Tex Watson

I’m the devil and I’m here to do the devil’s business

Charles Watson, a former member of the infamous Manson Family, was convicted on seven counts of first-degree murder and one count of conspiracy to commit murder. Watson received the death penalty, which was later converted to life imprisonment.

Charles Watson, aka Tex Watson, was born in Farmersville, Texas on December 2, 1945. He was the youngest of three children. He grew up in Copeville where he attended the Methodist church and also participated in church activities. His parents ran a gas station where Watson also regularly helped out. He did well in school and participated in several school sports, including football and basketball.

He started to change when he entered North Texas State University in 1964. He was more interested in girls and started experimenting with different kinds of drugs. During his senior year, Watson visited a frat brother in California. He had such a good time there that he decided to stay in California.

One day Watson picked up a hitchhiker. The hitchhiker turned out to be none other than Beach Boys drummer Dennis Wilson. Wilson invited Watson to his home on Sunset Boulevard. Charles Manson and his family stayed at Wilson’s house that summer.

Dennis Wilson had previously picked up two hitchhiking girls himself. The two hitchhikers turned out to be members of the Manson family, and Wilson and Manson became friends. Watson got to know Manson through Dennis Wilson, and Watson and Manson became friends.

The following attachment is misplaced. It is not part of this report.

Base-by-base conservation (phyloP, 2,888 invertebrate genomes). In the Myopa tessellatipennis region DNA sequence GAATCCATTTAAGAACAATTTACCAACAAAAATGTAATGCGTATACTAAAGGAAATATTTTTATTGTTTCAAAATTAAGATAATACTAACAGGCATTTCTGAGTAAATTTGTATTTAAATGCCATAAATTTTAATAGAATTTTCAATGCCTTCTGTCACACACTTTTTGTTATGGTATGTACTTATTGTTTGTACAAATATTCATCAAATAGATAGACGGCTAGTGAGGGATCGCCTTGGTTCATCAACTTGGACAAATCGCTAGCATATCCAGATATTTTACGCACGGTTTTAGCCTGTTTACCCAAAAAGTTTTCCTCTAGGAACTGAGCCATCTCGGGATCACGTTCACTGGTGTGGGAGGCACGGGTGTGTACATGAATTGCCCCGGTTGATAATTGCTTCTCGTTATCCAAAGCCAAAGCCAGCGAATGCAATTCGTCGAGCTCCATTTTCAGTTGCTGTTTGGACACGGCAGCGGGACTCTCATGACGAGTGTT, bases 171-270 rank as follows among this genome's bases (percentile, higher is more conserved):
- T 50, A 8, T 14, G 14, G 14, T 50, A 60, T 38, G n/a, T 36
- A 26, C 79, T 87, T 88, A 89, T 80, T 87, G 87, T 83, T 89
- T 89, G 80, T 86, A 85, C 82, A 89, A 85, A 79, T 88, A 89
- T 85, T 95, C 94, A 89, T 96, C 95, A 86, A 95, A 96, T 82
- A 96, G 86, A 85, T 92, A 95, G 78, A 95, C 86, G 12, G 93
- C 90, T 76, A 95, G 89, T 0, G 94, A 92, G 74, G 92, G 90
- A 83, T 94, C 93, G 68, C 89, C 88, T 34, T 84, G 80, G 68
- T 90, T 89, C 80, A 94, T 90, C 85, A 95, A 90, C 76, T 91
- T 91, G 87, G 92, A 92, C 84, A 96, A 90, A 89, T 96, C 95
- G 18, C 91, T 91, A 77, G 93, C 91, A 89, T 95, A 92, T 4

Murder and Conviction

On August 9, 1969, Watson, Atkins and Krenwinkel murdered pregnant actress Sharon Tate and four other people at 10050 Cielo Drive. The next night, Watson participated in the murders of Leno and Rosemary LaBianca. Watson was also involved in the murder of Donald Shea.

In October 1969, Watson fled the Spahn Ranch, the Manson family hangout, and returned to his home state, Texas. On November 30, 1969, Watson was arrested for the Tate/LaBianca murders. Watson fought his extradition to California for nine months. After his extradition to California, Watson went into shock, he seemed to realize what he had done and what punishment he could receive for his actions.

Watson stopped talking and eating, lost 55 pounds, and slowly slipped into a catatonic state. He was admitted to the State Hospital to see if he was mentally fit to stand trial. In February 1971, it was decided that Watson was mentally fit to appear in court. Watson was found guilty of murder and sentenced to death. His death sentence was later commuted to life imprisonment.

Suzan LaBerge

While in prison, Watson befriended Suzan LaBerge, the daughter of one of his victims, Rosemary LaBianca. LaBerge visits and writes to Watson regularly and even advocated for his release (see video above).

LaBiancas Granddaughter Found Murdered in Bed

In 2020, Suzan LaBerge’s daughter, Ariana Wolk, was found murdered in her bed. She was lying in a pool of blood and had been repeatedly stabbed in the neck. A post-mortem also found Wolk with several defensive stab wounds to her arms and hands. Jose Sandoval-Romero, 24, has been charged with her murder.

Fun Fact

Tex Watson’s murder victim, Jay Sebring, was Leno LaBiancas hairdresser. Leno LaBianca, also killed by Watson, is the grandfather of the recently murdered Ariana Wolk.

Related: The Tate Murders | The LaBianca Murders | Tate Homicide Report